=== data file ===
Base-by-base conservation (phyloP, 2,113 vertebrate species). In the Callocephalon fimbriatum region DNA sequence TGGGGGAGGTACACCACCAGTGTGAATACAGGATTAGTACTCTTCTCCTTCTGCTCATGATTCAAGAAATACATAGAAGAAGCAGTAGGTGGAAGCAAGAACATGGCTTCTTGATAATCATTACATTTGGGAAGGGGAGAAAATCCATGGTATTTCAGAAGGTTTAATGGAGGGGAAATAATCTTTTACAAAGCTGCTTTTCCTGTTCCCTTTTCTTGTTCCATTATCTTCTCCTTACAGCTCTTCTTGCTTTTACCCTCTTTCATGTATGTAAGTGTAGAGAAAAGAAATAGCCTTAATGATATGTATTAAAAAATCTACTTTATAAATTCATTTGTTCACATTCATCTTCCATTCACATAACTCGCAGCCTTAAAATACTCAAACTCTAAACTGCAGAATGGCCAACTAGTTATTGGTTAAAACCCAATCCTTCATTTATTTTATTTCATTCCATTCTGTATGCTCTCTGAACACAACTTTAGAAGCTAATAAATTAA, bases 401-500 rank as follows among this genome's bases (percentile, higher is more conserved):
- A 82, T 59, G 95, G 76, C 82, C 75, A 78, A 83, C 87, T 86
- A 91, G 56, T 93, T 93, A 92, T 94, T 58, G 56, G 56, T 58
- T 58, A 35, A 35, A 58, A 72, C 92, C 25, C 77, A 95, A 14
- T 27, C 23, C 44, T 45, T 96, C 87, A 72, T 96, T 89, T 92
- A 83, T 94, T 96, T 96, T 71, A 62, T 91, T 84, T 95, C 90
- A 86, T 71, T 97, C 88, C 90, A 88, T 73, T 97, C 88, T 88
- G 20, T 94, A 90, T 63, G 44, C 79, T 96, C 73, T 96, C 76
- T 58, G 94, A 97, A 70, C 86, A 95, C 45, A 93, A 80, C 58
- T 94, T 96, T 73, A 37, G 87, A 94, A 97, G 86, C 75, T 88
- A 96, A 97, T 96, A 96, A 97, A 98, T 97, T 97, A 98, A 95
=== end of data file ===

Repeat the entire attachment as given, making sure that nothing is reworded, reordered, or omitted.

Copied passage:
Base-by-base conservation (phyloP, 2,113 vertebrate species). In the Callocephalon fimbriatum region DNA sequence TGGGGGAGGTACACCACCAGTGTGAATACAGGATTAGTACTCTTCTCCTTCTGCTCATGATTCAAGAAATACATAGAAGAAGCAGTAGGTGGAAGCAAGAACATGGCTTCTTGATAATCATTACATTTGGGAAGGGGAGAAAATCCATGGTATTTCAGAAGGTTTAATGGAGGGGAAATAATCTTTTACAAAGCTGCTTTTCCTGTTCCCTTTTCTTGTTCCATTATCTTCTCCTTACAGCTCTTCTTGCTTTTACCCTCTTTCATGTATGTAAGTGTAGAGAAAAGAAATAGCCTTAATGATATGTATTAAAAAATCTACTTTATAAATTCATTTGTTCACATTCATCTTCCATTCACATAACTCGCAGCCTTAAAATACTCAAACTCTAAACTGCAGAATGGCCAACTAGTTATTGGTTAAAACCCAATCCTTCATTTATTTTATTTCATTCCATTCTGTATGCTCTCTGAACACAACTTTAGAAGCTAATAAATTAA, bases 401-500 rank as follows among this genome's bases (percentile, higher is more conserved):
- A 82, T 59, G 95, G 76, C 82, C 75, A 78, A 83, C 87, T 86
- A 91, G 56, T 93, T 93, A 92, T 94, T 58, G 56, G 56, T 58
- T 58, A 35, A 35, A 58, A 72, C 92, C 25, C 77, A 95, A 14
- T 27, C 23, C 44, T 45, T 96, C 87, A 72, T 96, T 89, T 92
- A 83, T 94, T 96, T 96, T 71, A 62, T 91, T 84, T 95, C 90
- A 86, T 71, T 97, C 88, C 90, A 88, T 73, T 97, C 88, T 88
- G 20, T 94, A 90, T 63, G 44, C 79, T 96, C 73, T 96, C 76
- T 58, G 94, A 97, A 70, C 86, A 95, C 45, A 93, A 80, C 58
- T 94, T 96, T 73, A 37, G 87, A 94, A 97, G 86, C 75, T 88
- A 96, A 97, T 96, A 96, A 97, A 98, T 97, T 97, A 98, A 95